that sterling reputation that you value so highly, down the tubes. – Oh boy, okay, so this
is called blackmail. This is incredibly
unethical, not to mention this is yet another ex
parte communication, which is totally improper. Man, I mean, at this point
Harvey’s gonna get disbarred, the judge might be disbarred
and removed from the bench if this ever comes to light. This is violating your
oath as an attorney. – You filing for divorce? – Soon enough. Perhaps we could discuss a
little quid pro quo before I do. – I’m listening. – You sign a document that
says you slept with my wife, I’ll give you your injunction. – And why would you want me to do that? – To prevent her from taking me for half of everything I own. – So what you’re saying is
you’d like to blackmail me. – [Judge] I’m saying
we could both benefit. – You’re blackmailing each other. He just came in there and
tried to blackmail the judge into giving him a verdict that he wanted, and now the judge is trying
to blackmail him right back. I mean, these two deserve each other. – And since you’re the one who screwed me, I’d say you owe me one. – Technically, he screwed his wife. – And he did the snapping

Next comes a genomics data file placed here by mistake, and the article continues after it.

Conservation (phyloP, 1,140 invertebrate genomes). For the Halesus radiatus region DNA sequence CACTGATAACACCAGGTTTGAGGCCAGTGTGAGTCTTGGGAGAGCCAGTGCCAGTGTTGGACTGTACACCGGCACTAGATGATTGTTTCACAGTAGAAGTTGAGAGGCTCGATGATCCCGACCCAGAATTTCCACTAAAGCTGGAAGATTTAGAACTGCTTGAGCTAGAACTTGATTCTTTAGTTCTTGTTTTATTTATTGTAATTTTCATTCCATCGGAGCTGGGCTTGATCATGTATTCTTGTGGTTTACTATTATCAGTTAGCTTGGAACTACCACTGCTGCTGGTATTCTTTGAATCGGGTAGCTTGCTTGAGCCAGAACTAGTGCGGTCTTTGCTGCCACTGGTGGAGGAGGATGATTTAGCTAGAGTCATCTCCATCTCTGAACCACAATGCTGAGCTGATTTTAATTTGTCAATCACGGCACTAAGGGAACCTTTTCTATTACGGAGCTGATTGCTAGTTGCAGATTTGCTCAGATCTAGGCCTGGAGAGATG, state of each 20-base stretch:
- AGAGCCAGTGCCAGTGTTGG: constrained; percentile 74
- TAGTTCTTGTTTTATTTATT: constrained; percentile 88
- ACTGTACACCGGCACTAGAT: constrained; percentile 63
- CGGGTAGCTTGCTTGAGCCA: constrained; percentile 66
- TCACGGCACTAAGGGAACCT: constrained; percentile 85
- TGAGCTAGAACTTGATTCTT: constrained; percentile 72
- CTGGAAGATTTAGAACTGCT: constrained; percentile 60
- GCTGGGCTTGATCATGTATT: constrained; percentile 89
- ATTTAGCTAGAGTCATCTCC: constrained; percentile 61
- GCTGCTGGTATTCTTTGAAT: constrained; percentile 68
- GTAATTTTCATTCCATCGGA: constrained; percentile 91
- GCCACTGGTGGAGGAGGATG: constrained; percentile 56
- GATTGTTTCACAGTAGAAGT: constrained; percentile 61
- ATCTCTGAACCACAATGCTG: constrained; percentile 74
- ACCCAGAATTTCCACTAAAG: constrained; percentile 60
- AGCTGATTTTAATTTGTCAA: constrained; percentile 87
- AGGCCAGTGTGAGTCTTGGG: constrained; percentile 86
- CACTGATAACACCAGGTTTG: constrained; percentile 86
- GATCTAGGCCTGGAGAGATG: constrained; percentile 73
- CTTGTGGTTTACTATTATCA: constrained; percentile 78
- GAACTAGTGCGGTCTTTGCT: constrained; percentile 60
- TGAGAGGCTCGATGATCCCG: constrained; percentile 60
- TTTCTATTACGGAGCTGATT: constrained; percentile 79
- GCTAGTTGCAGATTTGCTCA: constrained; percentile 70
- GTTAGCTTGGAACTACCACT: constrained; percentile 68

thing and Gregory– – Look at me. (clears throat) You’re high. Get out. – Oh that is not a good sign. – Look, this is not my fault, all right, Louis made me do it. – Louis did, right, he
put a gun to your head, made you smoke pot. – Yeah he did, he pulled
out the drug test, which I failed by the way, and then he told me that
if I didn’t smoke pot to help him land this new
client, that he’d fire me. It’s not so different that asking someone out for drinks, is it? – You and I had a deal. – I’m sorry. – [Harvey] And if next time,
Louis asks you to do something that I told you not to do, what then? – [Mike] I told you that